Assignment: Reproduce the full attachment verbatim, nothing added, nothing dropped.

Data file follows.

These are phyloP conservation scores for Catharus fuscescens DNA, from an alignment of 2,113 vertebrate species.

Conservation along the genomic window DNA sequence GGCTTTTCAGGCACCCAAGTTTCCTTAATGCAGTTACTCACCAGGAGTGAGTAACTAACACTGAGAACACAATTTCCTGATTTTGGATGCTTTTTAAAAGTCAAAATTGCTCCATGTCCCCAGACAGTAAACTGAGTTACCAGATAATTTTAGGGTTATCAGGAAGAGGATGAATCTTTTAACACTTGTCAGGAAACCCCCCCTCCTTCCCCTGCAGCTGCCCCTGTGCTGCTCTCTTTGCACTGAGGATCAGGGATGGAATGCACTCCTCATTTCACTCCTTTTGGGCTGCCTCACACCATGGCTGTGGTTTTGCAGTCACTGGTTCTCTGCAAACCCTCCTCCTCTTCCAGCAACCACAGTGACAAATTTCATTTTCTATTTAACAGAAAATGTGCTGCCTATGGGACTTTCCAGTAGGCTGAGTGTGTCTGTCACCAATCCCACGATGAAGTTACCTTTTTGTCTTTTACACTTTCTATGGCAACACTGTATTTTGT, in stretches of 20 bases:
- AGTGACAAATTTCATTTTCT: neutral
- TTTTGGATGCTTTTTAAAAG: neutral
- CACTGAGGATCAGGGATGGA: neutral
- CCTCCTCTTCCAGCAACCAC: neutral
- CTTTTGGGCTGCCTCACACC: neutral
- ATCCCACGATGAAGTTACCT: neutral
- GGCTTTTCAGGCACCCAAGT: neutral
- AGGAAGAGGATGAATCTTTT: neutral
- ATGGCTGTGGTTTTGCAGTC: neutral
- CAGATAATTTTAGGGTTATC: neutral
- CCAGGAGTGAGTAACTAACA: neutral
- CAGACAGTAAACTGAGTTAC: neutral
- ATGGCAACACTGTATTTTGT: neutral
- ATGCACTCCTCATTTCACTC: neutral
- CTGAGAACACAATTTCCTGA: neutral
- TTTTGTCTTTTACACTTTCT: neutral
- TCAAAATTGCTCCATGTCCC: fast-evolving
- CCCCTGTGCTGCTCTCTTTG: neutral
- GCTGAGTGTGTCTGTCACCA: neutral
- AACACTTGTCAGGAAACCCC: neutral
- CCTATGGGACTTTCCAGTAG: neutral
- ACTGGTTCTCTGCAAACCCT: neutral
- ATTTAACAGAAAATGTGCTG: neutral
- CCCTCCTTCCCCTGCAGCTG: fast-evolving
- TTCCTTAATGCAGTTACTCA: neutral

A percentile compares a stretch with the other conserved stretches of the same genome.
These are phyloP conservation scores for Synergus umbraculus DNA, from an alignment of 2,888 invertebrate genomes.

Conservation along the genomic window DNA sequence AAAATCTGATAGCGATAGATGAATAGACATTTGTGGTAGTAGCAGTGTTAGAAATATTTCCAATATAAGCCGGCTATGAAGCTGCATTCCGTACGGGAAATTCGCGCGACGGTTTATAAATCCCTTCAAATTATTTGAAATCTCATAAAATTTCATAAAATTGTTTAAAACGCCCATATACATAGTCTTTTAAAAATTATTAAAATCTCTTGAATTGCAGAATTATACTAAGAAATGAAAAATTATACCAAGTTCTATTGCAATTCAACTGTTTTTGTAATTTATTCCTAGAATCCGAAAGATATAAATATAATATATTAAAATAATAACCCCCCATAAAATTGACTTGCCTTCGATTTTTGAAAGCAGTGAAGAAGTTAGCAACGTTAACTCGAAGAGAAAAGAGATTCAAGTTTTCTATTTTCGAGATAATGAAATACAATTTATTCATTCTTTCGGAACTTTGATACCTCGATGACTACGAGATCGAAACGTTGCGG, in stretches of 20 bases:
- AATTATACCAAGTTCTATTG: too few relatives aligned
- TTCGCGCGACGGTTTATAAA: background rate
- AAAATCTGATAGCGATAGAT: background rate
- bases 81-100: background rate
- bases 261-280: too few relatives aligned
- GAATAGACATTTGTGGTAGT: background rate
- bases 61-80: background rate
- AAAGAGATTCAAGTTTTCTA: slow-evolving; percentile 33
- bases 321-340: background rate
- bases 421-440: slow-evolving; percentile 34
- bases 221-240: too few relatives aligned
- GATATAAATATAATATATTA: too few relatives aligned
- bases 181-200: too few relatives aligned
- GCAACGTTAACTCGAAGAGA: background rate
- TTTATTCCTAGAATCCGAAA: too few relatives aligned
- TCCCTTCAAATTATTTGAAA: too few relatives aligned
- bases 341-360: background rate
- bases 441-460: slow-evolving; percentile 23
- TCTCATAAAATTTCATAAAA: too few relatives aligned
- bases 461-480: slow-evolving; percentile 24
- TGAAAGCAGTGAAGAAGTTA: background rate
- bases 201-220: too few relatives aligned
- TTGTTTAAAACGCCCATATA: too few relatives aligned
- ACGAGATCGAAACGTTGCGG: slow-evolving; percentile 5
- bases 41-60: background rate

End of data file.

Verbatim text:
These are phyloP conservation scores for Catharus fuscescens DNA, from an alignment of 2,113 vertebrate species.

Conservation along the genomic window DNA sequence GGCTTTTCAGGCACCCAAGTTTCCTTAATGCAGTTACTCACCAGGAGTGAGTAACTAACACTGAGAACACAATTTCCTGATTTTGGATGCTTTTTAAAAGTCAAAATTGCTCCATGTCCCCAGACAGTAAACTGAGTTACCAGATAATTTTAGGGTTATCAGGAAGAGGATGAATCTTTTAACACTTGTCAGGAAACCCCCCCTCCTTCCCCTGCAGCTGCCCCTGTGCTGCTCTCTTTGCACTGAGGATCAGGGATGGAATGCACTCCTCATTTCACTCCTTTTGGGCTGCCTCACACCATGGCTGTGGTTTTGCAGTCACTGGTTCTCTGCAAACCCTCCTCCTCTTCCAGCAACCACAGTGACAAATTTCATTTTCTATTTAACAGAAAATGTGCTGCCTATGGGACTTTCCAGTAGGCTGAGTGTGTCTGTCACCAATCCCACGATGAAGTTACCTTTTTGTCTTTTACACTTTCTATGGCAACACTGTATTTTGT, in stretches of 20 bases:
- AGTGACAAATTTCATTTTCT: neutral
- TTTTGGATGCTTTTTAAAAG: neutral
- CACTGAGGATCAGGGATGGA: neutral
- CCTCCTCTTCCAGCAACCAC: neutral
- CTTTTGGGCTGCCTCACACC: neutral
- ATCCCACGATGAAGTTACCT: neutral
- GGCTTTTCAGGCACCCAAGT: neutral
- AGGAAGAGGATGAATCTTTT: neutral
- ATGGCTGTGGTTTTGCAGTC: neutral
- CAGATAATTTTAGGGTTATC: neutral
- CCAGGAGTGAGTAACTAACA: neutral
- CAGACAGTAAACTGAGTTAC: neutral
- ATGGCAACACTGTATTTTGT: neutral
- ATGCACTCCTCATTTCACTC: neutral
- CTGAGAACACAATTTCCTGA: neutral
- TTTTGTCTTTTACACTTTCT: neutral
- TCAAAATTGCTCCATGTCCC: fast-evolving
- CCCCTGTGCTGCTCTCTTTG: neutral
- GCTGAGTGTGTCTGTCACCA: neutral
- AACACTTGTCAGGAAACCCC: neutral
- CCTATGGGACTTTCCAGTAG: neutral
- ACTGGTTCTCTGCAAACCCT: neutral
- ATTTAACAGAAAATGTGCTG: neutral
- CCCTCCTTCCCCTGCAGCTG: fast-evolving
- TTCCTTAATGCAGTTACTCA: neutral

A percentile compares a stretch with the other conserved stretches of the same genome.
These are phyloP conservation scores for Synergus umbraculus DNA, from an alignment of 2,888 invertebrate genomes.

Conservation along the genomic window DNA sequence AAAATCTGATAGCGATAGATGAATAGACATTTGTGGTAGTAGCAGTGTTAGAAATATTTCCAATATAAGCCGGCTATGAAGCTGCATTCCGTACGGGAAATTCGCGCGACGGTTTATAAATCCCTTCAAATTATTTGAAATCTCATAAAATTTCATAAAATTGTTTAAAACGCCCATATACATAGTCTTTTAAAAATTATTAAAATCTCTTGAATTGCAGAATTATACTAAGAAATGAAAAATTATACCAAGTTCTATTGCAATTCAACTGTTTTTGTAATTTATTCCTAGAATCCGAAAGATATAAATATAATATATTAAAATAATAACCCCCCATAAAATTGACTTGCCTTCGATTTTTGAAAGCAGTGAAGAAGTTAGCAACGTTAACTCGAAGAGAAAAGAGATTCAAGTTTTCTATTTTCGAGATAATGAAATACAATTTATTCATTCTTTCGGAACTTTGATACCTCGATGACTACGAGATCGAAACGTTGCGG, in stretches of 20 bases:
- AATTATACCAAGTTCTATTG: too few relatives aligned
- TTCGCGCGACGGTTTATAAA: background rate
- AAAATCTGATAGCGATAGAT: background rate
- bases 81-100: background rate
- bases 261-280: too few relatives aligned
- GAATAGACATTTGTGGTAGT: background rate
- bases 61-80: background rate
- AAAGAGATTCAAGTTTTCTA: slow-evolving; percentile 33
- bases 321-340: background rate
- bases 421-440: slow-evolving; percentile 34
- bases 221-240: too few relatives aligned
- GATATAAATATAATATATTA: too few relatives aligned
- bases 181-200: too few relatives aligned
- GCAACGTTAACTCGAAGAGA: background rate
- TTTATTCCTAGAATCCGAAA: too few relatives aligned
- TCCCTTCAAATTATTTGAAA: too few relatives aligned
- bases 341-360: background rate
- bases 441-460: slow-evolving; percentile 23
- TCTCATAAAATTTCATAAAA: too few relatives aligned
- bases 461-480: slow-evolving; percentile 24
- TGAAAGCAGTGAAGAAGTTA: background rate
- bases 201-220: too few relatives aligned
- TTGTTTAAAACGCCCATATA: too few relatives aligned
- ACGAGATCGAAACGTTGCGG: slow-evolving; percentile 5
- bases 41-60: background rate